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Unformatted text preview: B: You know, we spend a lot of Cme in the mountains hikin', campin' and whatnot... EliciCng A)tudes in Matched Guise l༆  l༆  l༆  Now that we have established the “data presentaCon” part of matched guise, we can think about what we are going to ask listeners to do when they listen to the clips. We want to get some idea of what social traits listeners associate with the speech they hear. We could ask them directly, or indirectly, about these traits. Some opCons l༆  l༆  l༆  Ask listeners to generate adjecCves or descripCons about the person they hear (open- ended) Ask listeners to rate the likelihood of the speaker having various qualiCes that you list for them. Ask listeners whether they think it's likely that the speaker holds a parCcular job (an indirect measure of social class). Why indirectly measure? l༆  Why do some experimenters prefer to ask parCcipants about a speaker's job rather than about their social class? Example: Labov's 1966 NYC Study l༆  l༆  l༆  Labov played clips of five women from the Lower East Side to other Lower East Side naCves. ParCcipants asked to rate speakers' suitability for various jobs. Finding: listeners who had more negaCve responses to features were more likely to style- shi[ (to not use that feature in formal speech). Example: Campbell- Kibler (2005) l༆  l༆  l༆  Played digitally- manipulated clips of (ING) First, played clips to focus groups, asked them to describe how the people sounded. Used their answers to create a survey to sample a wider populaCon. Campbell- Kibler (2005) adjecCves l༆  She came up with 10 adjecCves: -  casual -...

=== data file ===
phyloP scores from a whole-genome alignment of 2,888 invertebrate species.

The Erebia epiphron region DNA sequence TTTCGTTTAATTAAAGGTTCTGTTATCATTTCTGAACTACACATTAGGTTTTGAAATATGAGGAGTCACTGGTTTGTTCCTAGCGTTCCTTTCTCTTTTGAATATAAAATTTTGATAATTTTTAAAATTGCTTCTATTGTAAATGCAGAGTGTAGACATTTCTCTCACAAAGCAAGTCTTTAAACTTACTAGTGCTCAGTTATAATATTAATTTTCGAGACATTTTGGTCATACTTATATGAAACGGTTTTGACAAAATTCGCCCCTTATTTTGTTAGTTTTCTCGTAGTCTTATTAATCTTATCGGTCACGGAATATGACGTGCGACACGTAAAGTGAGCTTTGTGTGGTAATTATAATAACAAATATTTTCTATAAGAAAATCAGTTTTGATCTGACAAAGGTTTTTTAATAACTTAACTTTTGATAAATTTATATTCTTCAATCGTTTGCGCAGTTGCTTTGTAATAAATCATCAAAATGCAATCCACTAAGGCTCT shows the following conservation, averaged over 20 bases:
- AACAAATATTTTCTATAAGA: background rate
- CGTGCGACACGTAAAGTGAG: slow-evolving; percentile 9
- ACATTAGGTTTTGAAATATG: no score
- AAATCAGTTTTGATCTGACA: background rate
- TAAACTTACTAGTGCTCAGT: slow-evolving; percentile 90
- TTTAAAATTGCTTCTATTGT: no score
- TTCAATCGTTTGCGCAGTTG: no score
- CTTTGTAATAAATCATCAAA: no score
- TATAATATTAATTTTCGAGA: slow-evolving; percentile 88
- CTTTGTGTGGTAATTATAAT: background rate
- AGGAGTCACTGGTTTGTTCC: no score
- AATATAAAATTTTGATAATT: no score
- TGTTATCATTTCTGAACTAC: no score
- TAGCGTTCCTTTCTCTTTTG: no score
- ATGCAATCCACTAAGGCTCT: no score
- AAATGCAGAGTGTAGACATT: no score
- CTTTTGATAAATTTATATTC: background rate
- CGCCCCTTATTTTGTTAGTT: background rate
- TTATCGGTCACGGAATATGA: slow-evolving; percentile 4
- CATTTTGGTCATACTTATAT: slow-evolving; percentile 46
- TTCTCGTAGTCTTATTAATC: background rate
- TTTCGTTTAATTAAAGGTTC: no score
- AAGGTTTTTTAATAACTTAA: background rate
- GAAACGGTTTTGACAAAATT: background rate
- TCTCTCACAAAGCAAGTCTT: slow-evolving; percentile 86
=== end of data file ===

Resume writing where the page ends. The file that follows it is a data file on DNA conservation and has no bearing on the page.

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This document was uploaded on 03/06/2014.

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